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TOKYO (Reuters) - Japan's Emperor Akihito should reduce his busy workload in the coming month after suffering bleeding in the stomach due to stress, Kyodo news agency quoted royal medical staff as saying on Tuesday.
The emperor is the latest member of the royal family to suffer a stress-related illness. His wife Michiko experienced intestinal bleeding last year, and their daughter-in-law Princess Masako has yet to recover from a mental illness.
Medical checks showed the 74-year-old emperor was suffering from bleeding and inflammation in the stomach caused by physical and mental stress, Kyodo quoted the Imperial Household Agency's medical supervisor as saying.
The supervisor added that royal events scheduled for the end of the year through to the New Year, including functions for the emperor's birthday on December 23, should be cut back.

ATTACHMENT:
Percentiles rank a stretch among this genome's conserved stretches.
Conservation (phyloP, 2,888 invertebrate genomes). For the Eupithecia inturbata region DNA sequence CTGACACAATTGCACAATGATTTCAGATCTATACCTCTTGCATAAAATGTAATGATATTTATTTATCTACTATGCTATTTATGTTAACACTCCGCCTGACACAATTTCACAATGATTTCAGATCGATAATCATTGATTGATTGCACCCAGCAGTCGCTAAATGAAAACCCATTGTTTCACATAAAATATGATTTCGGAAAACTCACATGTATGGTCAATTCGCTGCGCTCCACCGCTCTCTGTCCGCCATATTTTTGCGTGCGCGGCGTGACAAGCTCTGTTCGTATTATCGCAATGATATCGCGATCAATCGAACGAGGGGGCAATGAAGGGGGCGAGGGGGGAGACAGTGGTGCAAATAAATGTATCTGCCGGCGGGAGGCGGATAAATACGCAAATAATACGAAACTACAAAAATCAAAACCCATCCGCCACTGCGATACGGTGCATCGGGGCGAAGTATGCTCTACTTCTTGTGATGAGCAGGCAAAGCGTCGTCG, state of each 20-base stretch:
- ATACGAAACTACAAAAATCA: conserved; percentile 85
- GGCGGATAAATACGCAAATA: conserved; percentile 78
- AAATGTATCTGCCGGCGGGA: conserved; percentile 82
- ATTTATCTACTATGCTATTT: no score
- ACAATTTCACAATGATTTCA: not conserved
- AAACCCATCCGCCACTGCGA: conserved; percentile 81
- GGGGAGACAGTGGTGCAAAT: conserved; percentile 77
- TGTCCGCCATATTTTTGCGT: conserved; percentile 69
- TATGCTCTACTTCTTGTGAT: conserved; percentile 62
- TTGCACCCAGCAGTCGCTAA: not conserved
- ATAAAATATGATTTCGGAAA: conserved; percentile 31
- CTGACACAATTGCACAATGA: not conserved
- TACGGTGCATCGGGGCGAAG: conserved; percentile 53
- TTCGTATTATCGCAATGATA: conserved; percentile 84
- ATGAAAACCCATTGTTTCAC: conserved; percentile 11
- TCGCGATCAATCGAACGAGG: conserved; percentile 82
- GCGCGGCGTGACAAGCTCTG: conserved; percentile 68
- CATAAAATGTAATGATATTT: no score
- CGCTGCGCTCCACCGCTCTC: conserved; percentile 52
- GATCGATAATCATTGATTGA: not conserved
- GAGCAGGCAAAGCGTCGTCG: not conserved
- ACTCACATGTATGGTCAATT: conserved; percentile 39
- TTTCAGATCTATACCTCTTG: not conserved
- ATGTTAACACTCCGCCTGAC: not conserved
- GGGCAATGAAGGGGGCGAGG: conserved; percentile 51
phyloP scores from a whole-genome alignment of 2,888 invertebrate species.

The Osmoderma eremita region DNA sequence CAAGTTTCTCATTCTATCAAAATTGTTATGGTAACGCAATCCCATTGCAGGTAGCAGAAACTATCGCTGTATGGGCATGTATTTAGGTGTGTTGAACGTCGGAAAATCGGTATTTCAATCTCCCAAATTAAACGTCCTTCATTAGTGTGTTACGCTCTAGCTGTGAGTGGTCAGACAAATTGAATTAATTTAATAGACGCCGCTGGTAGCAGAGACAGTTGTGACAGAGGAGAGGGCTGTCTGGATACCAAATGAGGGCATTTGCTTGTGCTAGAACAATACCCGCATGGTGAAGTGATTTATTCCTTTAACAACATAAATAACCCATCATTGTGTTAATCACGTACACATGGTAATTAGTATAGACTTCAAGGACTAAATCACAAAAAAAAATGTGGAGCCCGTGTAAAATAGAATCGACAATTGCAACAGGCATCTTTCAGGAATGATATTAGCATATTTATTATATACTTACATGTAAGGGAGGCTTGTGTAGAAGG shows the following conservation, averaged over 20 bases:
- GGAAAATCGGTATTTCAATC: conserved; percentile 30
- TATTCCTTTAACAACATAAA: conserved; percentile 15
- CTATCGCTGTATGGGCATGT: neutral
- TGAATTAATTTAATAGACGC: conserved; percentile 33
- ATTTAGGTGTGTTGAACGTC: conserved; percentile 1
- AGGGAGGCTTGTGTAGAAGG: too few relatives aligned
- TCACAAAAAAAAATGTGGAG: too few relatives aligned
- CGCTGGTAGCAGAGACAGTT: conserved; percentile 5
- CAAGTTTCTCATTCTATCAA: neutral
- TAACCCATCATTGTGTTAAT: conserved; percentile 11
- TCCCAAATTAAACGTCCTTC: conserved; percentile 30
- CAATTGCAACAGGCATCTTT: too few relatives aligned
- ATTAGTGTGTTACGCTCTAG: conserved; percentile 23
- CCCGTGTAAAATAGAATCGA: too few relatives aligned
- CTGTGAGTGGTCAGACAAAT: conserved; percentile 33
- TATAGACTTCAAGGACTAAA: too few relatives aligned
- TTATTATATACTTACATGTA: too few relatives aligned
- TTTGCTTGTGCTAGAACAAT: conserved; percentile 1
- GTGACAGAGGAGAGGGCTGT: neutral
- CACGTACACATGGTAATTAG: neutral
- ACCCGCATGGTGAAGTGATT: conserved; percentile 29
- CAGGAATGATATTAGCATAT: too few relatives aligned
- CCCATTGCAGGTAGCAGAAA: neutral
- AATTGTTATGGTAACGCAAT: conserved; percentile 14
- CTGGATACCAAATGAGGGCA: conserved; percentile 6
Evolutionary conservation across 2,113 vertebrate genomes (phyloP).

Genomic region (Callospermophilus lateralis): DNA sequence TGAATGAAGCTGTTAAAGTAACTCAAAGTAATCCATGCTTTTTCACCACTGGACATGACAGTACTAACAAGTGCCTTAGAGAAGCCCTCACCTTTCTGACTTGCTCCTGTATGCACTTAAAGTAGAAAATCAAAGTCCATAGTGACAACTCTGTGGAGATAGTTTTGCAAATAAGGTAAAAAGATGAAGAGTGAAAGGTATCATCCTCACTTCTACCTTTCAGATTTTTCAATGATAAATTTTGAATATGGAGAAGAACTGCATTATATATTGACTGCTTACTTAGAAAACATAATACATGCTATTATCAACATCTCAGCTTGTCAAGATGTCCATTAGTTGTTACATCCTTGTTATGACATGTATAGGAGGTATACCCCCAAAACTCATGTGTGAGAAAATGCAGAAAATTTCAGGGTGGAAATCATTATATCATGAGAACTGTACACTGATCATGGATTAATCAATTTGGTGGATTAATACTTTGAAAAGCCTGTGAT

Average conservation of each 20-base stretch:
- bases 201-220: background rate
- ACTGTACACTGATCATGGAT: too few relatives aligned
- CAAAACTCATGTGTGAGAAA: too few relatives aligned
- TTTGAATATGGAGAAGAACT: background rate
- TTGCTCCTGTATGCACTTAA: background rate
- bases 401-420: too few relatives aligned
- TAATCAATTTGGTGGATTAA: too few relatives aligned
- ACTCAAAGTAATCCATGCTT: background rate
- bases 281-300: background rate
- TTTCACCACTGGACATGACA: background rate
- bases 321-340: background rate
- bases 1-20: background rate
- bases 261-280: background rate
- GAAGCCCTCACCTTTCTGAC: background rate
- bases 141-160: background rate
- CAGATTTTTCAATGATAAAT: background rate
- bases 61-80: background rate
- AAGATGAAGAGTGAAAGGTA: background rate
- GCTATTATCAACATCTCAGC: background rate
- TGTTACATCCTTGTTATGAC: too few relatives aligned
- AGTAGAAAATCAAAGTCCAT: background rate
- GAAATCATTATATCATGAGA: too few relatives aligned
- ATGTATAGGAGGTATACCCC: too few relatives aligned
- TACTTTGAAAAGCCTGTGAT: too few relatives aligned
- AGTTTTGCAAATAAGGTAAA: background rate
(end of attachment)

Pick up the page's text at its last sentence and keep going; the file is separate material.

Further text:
The agency declined to comment. The emperor, who had prostate cancer surgery in 2003, just last week canceled some duties after suffering from an irregular pulse, although the symptoms are reported to have subsided and he has resumed light duties.
The emperor has no political role but is considered a symbol of the state. His packed schedule ranges from greeting foreign dignitaries and traveling abroad to visiting nursery schools and regions hit by disasters.
Government officials and royal family members have also called for a lighter workload for the aging imperial couple, often lauded for their efforts to modernize the court and reach out to ordinary people.
While popular with the public, the royal family has long been clouded by stress-related illnesses, with Empress Michiko struggling to adapt to rigid court life since becoming in 1959 the first commoner to marry an heir to the throne.
Her plight has been mirrored by her daughter-in-law, Crown Princess Masako, a former diplomat who has made only limited public appearances over the past four years due to a mental illness thought to be caused by pressure to bear a male heir.
Masako, who celebrated her 45th birthday on Tuesday, skipped events for the day because of a cold but issued a statement saying she felt she had taken on more official duties over the past year.
Reporting by Chisa Fujioka; Editing by Hugh Lawson